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One wonders, though, why the NCAA can't simply decide on a case-by-case basis whether something sinister is going on. As Leo Latz, the tournament director, points out, Notre Dame's just-for-fun event promoted the kind of fraternization between athletes and ordinary students that the NCAA has always professed to believe in. Latz also charges that by forcing varsity players out of a school activity open to other students, the NCAA is guilty of discriminating against them.
SEAGULLS IN THE DESERT
Las Vegas, which is smack in the middle of the desert 250 miles from the nearest ocean, has an American Soccer League franchise called—no joke—the Seagulls. Owner Victor Mevo explains the curious nickname in a little essay in the team program. It seems that Mevo, an airline marketing man, lives in Elmont, N.Y., a suburban town on Long Island. When he founded a semipro soccer team there in 1971 and was in need of a name, he thought of his many pleasant hours spent fishing on Long Island Sound. He writes, "I couldn't help but admire the majestic white-gray creatures as they soared overhead, then swooped down into the cool waters of the Sound searching out their prey." The birds Mevo fondly recalls were evidently herring gulls, which are primarily scavengers but occasionally dive for fish. At any rate, Mevo called his team the Long Island Seagulls and kept the name when he moved the club to Las Vegas this season.
Given all this, Mevo naturally was pleased when gulls alighted recently in Las Vegas' Silver Bowl Stadium, the team's home field. Ornithologists say they probably were California gulls, which often winter in Nevada. But Mevo prefers to think of the birds' advent as something more out of the ordinary. "There must have been a storm on the West Coast," he says. "Maybe they thought the field was a lake."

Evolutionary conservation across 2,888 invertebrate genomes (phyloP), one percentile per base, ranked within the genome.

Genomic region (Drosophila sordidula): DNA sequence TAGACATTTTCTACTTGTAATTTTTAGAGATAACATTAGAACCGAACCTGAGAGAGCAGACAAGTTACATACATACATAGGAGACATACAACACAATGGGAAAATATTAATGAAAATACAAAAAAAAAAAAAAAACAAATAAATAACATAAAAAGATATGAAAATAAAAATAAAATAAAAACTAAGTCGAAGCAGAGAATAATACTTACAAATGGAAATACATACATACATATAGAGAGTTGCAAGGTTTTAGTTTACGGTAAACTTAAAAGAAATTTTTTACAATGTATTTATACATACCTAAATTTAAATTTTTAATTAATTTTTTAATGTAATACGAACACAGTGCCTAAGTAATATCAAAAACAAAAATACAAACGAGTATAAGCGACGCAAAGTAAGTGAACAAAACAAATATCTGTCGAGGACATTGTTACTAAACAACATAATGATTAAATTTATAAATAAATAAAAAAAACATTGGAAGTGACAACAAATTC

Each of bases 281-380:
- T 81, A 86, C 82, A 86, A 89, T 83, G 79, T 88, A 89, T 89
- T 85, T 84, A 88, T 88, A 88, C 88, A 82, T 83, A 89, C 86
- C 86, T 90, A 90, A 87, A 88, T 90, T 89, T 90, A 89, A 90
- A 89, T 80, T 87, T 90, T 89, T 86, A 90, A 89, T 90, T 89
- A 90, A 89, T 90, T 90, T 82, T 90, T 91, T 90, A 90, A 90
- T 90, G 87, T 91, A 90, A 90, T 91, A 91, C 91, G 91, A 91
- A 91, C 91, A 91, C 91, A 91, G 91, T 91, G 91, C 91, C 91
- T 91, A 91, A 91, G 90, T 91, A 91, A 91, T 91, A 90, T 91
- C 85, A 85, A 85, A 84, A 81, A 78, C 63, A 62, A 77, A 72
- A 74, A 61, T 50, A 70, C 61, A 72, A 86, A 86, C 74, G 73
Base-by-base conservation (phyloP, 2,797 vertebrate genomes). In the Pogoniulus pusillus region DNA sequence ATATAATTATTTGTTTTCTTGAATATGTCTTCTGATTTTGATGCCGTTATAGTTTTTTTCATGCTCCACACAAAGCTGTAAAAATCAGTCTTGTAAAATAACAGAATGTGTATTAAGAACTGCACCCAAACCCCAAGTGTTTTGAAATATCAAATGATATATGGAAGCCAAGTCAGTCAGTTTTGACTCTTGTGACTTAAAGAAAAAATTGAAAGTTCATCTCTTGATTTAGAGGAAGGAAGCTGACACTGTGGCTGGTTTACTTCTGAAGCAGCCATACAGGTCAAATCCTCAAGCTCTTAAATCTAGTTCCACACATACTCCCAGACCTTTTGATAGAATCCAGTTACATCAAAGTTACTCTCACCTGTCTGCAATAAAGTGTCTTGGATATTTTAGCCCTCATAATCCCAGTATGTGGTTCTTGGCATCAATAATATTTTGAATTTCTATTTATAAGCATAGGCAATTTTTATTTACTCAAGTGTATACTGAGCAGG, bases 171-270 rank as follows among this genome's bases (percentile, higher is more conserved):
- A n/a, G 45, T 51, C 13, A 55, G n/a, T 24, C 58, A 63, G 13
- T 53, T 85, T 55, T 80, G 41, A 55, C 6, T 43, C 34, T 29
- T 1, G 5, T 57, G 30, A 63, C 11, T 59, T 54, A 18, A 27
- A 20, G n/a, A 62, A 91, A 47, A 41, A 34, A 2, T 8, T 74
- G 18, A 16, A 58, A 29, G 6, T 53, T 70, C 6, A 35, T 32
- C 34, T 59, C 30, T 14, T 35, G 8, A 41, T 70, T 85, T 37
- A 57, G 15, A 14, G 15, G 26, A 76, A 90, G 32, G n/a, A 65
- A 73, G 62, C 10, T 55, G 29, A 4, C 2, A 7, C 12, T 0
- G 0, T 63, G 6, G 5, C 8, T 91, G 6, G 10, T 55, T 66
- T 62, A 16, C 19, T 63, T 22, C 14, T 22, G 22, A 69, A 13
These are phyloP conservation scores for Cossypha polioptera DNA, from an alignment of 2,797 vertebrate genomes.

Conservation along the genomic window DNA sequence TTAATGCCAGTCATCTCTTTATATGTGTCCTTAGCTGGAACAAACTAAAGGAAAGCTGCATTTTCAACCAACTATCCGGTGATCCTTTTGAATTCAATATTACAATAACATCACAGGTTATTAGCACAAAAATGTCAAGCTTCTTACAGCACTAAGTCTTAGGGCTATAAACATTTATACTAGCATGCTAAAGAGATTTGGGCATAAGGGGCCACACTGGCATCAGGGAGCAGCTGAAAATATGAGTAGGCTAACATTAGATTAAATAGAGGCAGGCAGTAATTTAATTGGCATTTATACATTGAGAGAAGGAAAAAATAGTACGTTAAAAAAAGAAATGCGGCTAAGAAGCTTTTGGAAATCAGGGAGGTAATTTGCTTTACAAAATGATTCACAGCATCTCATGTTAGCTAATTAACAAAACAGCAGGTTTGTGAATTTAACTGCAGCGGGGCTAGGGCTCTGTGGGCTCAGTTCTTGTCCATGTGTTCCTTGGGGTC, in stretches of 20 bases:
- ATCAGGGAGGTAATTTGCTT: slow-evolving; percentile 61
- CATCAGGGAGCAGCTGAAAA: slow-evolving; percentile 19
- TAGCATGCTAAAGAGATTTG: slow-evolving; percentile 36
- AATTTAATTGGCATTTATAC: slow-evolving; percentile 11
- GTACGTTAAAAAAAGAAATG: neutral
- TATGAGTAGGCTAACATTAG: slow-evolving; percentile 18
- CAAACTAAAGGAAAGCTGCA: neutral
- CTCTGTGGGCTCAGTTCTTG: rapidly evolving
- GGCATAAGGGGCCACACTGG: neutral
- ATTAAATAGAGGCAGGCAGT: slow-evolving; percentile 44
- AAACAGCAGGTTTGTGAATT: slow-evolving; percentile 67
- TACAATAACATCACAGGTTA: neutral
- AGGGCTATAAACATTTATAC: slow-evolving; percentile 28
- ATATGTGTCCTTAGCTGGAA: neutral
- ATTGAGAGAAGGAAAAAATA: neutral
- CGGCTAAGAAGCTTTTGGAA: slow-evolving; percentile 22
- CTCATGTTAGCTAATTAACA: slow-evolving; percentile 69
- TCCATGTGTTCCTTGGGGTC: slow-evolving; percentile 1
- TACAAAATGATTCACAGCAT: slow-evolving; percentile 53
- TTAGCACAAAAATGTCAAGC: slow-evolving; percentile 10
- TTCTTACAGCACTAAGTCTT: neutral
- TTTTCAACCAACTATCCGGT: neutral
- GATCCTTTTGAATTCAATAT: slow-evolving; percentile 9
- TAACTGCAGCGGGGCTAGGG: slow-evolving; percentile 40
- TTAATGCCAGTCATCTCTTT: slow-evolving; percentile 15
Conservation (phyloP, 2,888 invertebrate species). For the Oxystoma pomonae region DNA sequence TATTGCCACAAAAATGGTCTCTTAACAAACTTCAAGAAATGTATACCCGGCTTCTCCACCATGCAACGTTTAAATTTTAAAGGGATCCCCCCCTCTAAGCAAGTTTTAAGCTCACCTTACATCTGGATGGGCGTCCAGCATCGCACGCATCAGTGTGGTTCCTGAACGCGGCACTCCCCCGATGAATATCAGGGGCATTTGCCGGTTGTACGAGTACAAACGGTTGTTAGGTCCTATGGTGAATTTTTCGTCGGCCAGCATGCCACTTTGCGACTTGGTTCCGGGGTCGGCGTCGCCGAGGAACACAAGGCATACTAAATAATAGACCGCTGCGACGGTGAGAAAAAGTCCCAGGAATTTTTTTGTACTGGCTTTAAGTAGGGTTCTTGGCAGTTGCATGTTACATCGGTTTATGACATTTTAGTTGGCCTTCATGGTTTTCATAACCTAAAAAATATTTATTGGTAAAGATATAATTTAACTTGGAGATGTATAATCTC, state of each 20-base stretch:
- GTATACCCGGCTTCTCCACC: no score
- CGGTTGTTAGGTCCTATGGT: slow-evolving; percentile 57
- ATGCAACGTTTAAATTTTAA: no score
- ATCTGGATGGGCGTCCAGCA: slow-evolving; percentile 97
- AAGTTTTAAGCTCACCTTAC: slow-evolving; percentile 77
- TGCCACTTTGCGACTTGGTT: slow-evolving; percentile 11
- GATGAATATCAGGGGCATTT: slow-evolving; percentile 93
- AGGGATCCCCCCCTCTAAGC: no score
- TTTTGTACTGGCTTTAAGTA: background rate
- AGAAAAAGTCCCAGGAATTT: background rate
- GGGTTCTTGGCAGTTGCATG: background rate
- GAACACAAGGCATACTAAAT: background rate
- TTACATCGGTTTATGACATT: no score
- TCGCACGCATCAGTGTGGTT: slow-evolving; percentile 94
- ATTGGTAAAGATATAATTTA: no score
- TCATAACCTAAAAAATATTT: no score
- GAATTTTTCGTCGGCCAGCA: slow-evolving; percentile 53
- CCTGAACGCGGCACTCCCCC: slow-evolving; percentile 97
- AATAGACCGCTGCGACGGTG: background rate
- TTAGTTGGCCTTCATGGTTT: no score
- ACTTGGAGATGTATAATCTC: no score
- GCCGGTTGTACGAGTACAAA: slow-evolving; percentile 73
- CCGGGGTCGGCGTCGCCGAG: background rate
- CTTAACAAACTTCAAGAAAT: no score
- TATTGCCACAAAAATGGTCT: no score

Or maybe they were attracted by the club's mascot—a costumed seagull with a six-foot wingspan named Siggy.
When the AAU International Track and Field Subcommittee met in New York Feb. 25 to select a site for the 1980 Olympic Trials, it had two eager bidders to choose from. One was Eugene, Ore., which had done an able job in staging the '72 and '76 Trials. The other was the track hotbed of Durham, N.C., whose representatives argued that if U.S. track was to be truly national in scope, the Trials ought to be held somewhere else for a change. By a vote of 15-14, the committee awarded the '80 Trials to Eugene.
Now it appears that the issue is still unresolved. Durham officials protested the vote, detailing such oversights as a failure to circulate copies of Durham's bid to all subcommittee members. The Durham contingent also blamed poor scheduling for the fact that nearly half of the 57 eligible voters had missed the meeting. The AAU Board of Athletics upheld the protest and the track subcommittee will reconvene at an undetermined location, probably in early June, to decide whether the irregularities justify another vote.
One of the Durham leaders is Duke Track Coach Al Buehler, who says, "We're not accusing anybody of dirty politics. It's just that we don't consider it a good example of the democratic process when only 29 of 57 vote on an issue." If the subcommittee decides to reopen the matter, its members will again have to wrestle with such questions as whether Durham's greater humidity (SCORECARD, Feb. 19) is more irksome to distance runners than Eugene's higher pollen count. Significantly, Durham's boosters have advanced no new substantive arguments in their favor and Dick Hollander, the Richmond, Va. lawyer who is chairman of the AAU subcommittee, says, "I've gone over the irregularities and I honestly can't see what difference they make."